Apologetics exist for almost everything that is someone's blind spot. It does not exist to validate the ideas to non-believers (after all, it ISN'T true), but is a management technique to retain faith in the fiction. FARMS, FAIR, and SHIELDS are natural outgrowths of a particular religious blind spot. It seems obvious to a doubter that their explanations are silly or what not, but it is not constructed for them. They are created and maintained by folks that have an interest in the spot. Some members have family that could be hurt by their leaving, others have jobs or careers based upon the fiction, others are scared to face the cold world without the power they gain from being Mormon.

So what's the effect? Always retention, but not for the Church's sake. It's always for the member's.


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 Post subject: Re: Net Effect of Apologetics on Leadership and Membership
PostPosted: Mon Jul 27, 2009 2:49 pm 
B.H. Roberts Chair of Mopologetic Studies
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An excellent and provocative post here, StructureCop. Let me intersperse some observations of my own:

StructureCop wrote:
First, a couple observations and then my question and hypothesis.

Observation 1 - Some critics tend to see a close relationship between Church leadership and apologetic organizations, specifically BYU-affiliated FARMS. Some have even proposed that FARMS is a surrogate for disseminating theories or defenses of LDS beliefs on behalf of the "institutional" Church but which the institutional Church doesn't necessarily want to take responsibility for.


Yes; this is true. There *is* a relationship between FARMS and the institutional Church, though there have been strenuous efforts to hide or obscure the details and full nature of this relationship.

Quote:
Observation 2 - "Rank and file" membership seem largely unfamiliar with FARMS, its scholarship, or its status as an unofficial or official appendage of the Church.


I agree with this, too. Most Latter-day Saints, imo, are largely unconcerned with issues of Church history, doctrine, and culture. Most LDS simply go to Church and go through the motions. They follow the lessons, they enjoy Sunday services and the overall sense of community, but beyond that, they don't care.

Quote:
Question: What is the net effect of FARMS-type apologetics, scholarship or research on the body of the Church at large or on official pronouncements or policies of Church leadership?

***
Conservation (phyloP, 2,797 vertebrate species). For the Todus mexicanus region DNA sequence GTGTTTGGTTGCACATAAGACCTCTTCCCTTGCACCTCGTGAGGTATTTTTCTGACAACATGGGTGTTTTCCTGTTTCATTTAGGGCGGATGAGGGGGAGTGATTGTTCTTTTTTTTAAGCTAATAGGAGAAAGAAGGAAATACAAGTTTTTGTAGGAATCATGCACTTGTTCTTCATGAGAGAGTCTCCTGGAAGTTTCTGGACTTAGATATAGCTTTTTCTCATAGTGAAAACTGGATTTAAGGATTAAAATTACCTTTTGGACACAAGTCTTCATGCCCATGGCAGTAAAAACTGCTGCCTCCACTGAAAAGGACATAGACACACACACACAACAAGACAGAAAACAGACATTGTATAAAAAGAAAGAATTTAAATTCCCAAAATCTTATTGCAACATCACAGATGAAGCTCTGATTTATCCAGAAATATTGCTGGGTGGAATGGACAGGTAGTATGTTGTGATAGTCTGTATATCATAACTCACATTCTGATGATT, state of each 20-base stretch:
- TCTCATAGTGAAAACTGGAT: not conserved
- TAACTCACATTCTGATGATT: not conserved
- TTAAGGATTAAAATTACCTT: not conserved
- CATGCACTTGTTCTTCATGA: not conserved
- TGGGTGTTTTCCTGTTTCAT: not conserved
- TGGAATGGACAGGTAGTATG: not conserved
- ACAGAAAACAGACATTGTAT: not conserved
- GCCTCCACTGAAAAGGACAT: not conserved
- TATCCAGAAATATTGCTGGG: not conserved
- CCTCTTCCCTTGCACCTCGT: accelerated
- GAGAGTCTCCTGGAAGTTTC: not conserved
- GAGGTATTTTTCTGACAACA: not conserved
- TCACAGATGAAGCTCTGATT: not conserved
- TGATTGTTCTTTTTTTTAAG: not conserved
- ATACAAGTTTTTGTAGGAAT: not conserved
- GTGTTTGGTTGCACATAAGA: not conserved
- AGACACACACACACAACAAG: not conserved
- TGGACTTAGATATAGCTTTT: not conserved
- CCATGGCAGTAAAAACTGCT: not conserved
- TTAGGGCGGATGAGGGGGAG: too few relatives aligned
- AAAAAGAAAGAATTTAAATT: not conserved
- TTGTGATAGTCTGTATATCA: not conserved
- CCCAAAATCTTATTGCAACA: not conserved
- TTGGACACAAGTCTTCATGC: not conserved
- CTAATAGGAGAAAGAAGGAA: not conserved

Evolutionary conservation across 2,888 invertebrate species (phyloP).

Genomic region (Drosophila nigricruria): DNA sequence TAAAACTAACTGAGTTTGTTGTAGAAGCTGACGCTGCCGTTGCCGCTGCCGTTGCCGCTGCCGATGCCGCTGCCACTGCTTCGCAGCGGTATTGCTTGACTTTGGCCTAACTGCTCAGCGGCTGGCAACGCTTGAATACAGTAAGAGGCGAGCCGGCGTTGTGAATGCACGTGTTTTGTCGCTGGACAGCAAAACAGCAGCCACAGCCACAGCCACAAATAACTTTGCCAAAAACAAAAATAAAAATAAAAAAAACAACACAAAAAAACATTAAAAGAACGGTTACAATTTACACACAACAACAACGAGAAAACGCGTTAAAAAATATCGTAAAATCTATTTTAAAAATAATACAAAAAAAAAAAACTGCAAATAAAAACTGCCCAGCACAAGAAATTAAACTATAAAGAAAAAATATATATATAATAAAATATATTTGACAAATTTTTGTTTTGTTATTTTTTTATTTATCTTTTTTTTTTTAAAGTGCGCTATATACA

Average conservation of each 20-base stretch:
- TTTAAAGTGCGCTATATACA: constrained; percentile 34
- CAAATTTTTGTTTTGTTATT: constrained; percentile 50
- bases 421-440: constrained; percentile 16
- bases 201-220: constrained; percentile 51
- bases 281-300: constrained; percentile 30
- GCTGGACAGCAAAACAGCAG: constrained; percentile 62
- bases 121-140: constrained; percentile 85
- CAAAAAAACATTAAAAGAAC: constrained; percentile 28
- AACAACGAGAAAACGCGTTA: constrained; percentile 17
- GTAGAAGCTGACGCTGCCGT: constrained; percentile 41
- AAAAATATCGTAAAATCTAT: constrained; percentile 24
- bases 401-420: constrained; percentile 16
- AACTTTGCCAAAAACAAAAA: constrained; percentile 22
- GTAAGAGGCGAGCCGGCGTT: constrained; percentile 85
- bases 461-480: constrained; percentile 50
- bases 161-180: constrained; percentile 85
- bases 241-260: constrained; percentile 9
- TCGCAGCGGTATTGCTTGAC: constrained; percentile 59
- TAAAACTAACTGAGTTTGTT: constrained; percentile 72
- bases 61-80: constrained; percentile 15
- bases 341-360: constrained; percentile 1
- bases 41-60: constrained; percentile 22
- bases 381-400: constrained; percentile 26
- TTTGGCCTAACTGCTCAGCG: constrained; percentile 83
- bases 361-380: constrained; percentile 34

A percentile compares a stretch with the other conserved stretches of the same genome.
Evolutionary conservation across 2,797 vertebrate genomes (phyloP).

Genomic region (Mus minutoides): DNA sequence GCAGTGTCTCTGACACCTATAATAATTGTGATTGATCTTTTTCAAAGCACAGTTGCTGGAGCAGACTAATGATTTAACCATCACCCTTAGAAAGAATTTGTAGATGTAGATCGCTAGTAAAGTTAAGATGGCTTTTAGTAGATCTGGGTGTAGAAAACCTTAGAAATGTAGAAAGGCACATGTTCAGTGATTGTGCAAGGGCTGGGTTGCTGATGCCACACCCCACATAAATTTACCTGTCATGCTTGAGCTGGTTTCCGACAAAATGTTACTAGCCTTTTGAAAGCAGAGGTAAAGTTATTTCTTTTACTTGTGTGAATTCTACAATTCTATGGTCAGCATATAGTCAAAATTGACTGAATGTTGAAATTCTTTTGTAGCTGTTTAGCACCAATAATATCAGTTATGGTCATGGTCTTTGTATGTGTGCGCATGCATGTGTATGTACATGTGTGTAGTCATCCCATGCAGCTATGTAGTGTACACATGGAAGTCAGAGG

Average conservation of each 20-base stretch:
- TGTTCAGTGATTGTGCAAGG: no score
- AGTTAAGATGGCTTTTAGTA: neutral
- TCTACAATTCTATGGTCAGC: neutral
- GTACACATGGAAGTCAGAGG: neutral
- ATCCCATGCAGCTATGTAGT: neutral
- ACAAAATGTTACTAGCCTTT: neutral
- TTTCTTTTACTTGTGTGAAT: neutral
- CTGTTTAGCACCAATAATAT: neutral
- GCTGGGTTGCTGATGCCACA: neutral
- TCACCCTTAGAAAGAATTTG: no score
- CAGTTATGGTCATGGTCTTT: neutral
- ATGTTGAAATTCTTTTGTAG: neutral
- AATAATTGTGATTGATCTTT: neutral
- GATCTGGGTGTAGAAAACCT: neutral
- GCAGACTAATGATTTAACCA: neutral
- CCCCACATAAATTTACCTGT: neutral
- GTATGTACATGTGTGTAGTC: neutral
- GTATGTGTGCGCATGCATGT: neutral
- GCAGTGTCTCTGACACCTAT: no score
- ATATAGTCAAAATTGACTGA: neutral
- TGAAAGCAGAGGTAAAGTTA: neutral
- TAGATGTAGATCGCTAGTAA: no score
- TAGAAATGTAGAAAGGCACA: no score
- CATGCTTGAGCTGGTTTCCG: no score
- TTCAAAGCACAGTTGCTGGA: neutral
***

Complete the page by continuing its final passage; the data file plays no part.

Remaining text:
On the membership, I would argue that the net effect is "zero." I think that apologetics drives away roughly the same number of people as it "saves." I think that apologists' influence of Church leadership is far more profound. The 2nd Watson Letter; the revisions to the Intro of the Book of Mormon; anecdotal worries about the Book of Abraham; GAs quoting from FARMS publications---all of these show the powerful influence that FARMS has had on the upper echelons of the Church. At heart, most of the GAs are businessmen and/or administrators, and thus they've ceded the revelatory and doctrinal work over to the apologists.

Quote:
Hypothesis: The number of Church members who subscribe or follow FARMS research/publications remains relatively limited.


I agree with this, too. FARMS/FAIR-type stuff appeals primarily to people who are angry, or carrying grudges over criticism. Some people are sincere questioners, but it seems to me that most hardcore apologists are genuinely aggressive, bitterly cynical, angry people. I would include DCP, Louis Midgley, William Hamblin, Scott Lloyd, Pahoran, juliann, and Scott Gordon in this category. It's not as if these folks need FARMS to give them answers; instead, they are looking for FARMS to violently retaliate against the critics. They want to see the blood flow. There are a few odd ducks out there who latch onto apologetics for obscure reasons (Tsuzuki and Kerry Shirts come to mind), but, as I've said, the two basic camps of people who gravitate toward apologetics are the rare sincere questioners, and the bitterly angry people who want revenge. Often, I think that apologists begin as sincere questioners and then morph into the angry types as they stick around and observe the "Top Dawgs'" behavior. I should add that there are also a few somewhat "scholarly" type people who don't seem angry, and have moved beyond the sincere naïveté phase, and who now just seem interested in the very far-flung, intellectual aspects of apologetics. (I know that sounds like an oxymoron, but there you have it.)

Quote:
Some theories originating with FARMS publications make their way into the mainstream and become receive an official or folk status as an accepted interpretation of Mormon beliefs, but the vast majority only gain popularity among apologetic circles.